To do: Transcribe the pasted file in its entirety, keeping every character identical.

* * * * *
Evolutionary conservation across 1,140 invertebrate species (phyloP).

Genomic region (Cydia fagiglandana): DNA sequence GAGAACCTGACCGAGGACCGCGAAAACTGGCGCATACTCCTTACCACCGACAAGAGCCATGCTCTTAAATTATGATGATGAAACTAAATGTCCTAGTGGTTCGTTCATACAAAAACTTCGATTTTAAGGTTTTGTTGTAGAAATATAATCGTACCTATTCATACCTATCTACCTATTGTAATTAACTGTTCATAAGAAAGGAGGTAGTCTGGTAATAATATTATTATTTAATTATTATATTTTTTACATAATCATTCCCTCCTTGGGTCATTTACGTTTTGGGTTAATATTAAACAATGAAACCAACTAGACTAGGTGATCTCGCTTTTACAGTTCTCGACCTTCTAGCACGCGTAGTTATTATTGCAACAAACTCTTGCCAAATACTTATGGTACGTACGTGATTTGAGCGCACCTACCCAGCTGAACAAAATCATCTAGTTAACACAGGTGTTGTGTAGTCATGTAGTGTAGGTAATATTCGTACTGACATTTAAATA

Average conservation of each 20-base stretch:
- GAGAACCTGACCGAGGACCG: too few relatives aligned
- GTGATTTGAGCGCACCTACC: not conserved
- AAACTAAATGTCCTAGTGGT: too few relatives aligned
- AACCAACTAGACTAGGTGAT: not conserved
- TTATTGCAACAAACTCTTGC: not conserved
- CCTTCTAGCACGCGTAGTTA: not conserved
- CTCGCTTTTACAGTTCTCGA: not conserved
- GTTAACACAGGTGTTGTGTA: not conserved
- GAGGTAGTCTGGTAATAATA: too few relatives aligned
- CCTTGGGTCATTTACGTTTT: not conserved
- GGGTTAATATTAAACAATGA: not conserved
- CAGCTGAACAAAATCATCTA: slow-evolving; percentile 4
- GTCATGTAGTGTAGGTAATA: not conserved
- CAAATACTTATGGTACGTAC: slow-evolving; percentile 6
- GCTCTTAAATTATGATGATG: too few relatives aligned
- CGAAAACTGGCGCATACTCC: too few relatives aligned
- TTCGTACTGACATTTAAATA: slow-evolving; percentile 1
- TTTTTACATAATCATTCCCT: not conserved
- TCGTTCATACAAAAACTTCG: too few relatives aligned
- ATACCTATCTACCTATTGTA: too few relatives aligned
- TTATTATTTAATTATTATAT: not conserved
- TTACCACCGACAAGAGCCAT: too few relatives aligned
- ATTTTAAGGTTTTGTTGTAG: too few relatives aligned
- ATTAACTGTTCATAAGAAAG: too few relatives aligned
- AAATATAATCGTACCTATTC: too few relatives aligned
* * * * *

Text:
Evolutionary conservation across 1,140 invertebrate species (phyloP).

Genomic region (Cydia fagiglandana): DNA sequence GAGAACCTGACCGAGGACCGCGAAAACTGGCGCATACTCCTTACCACCGACAAGAGCCATGCTCTTAAATTATGATGATGAAACTAAATGTCCTAGTGGTTCGTTCATACAAAAACTTCGATTTTAAGGTTTTGTTGTAGAAATATAATCGTACCTATTCATACCTATCTACCTATTGTAATTAACTGTTCATAAGAAAGGAGGTAGTCTGGTAATAATATTATTATTTAATTATTATATTTTTTACATAATCATTCCCTCCTTGGGTCATTTACGTTTTGGGTTAATATTAAACAATGAAACCAACTAGACTAGGTGATCTCGCTTTTACAGTTCTCGACCTTCTAGCACGCGTAGTTATTATTGCAACAAACTCTTGCCAAATACTTATGGTACGTACGTGATTTGAGCGCACCTACCCAGCTGAACAAAATCATCTAGTTAACACAGGTGTTGTGTAGTCATGTAGTGTAGGTAATATTCGTACTGACATTTAAATA

Average conservation of each 20-base stretch:
- GAGAACCTGACCGAGGACCG: too few relatives aligned
- GTGATTTGAGCGCACCTACC: not conserved
- AAACTAAATGTCCTAGTGGT: too few relatives aligned
- AACCAACTAGACTAGGTGAT: not conserved
- TTATTGCAACAAACTCTTGC: not conserved
- CCTTCTAGCACGCGTAGTTA: not conserved
- CTCGCTTTTACAGTTCTCGA: not conserved
- GTTAACACAGGTGTTGTGTA: not conserved
- GAGGTAGTCTGGTAATAATA: too few relatives aligned
- CCTTGGGTCATTTACGTTTT: not conserved
- GGGTTAATATTAAACAATGA: not conserved
- CAGCTGAACAAAATCATCTA: slow-evolving; percentile 4
- GTCATGTAGTGTAGGTAATA: not conserved
- CAAATACTTATGGTACGTAC: slow-evolving; percentile 6
- GCTCTTAAATTATGATGATG: too few relatives aligned
- CGAAAACTGGCGCATACTCC: too few relatives aligned
- TTCGTACTGACATTTAAATA: slow-evolving; percentile 1
- TTTTTACATAATCATTCCCT: not conserved
- TCGTTCATACAAAAACTTCG: too few relatives aligned
- ATACCTATCTACCTATTGTA: too few relatives aligned
- TTATTATTTAATTATTATAT: not conserved
- TTACCACCGACAAGAGCCAT: too few relatives aligned
- ATTTTAAGGTTTTGTTGTAG: too few relatives aligned
- ATTAACTGTTCATAAGAAAG: too few relatives aligned
- AAATATAATCGTACCTATTC: too few relatives aligned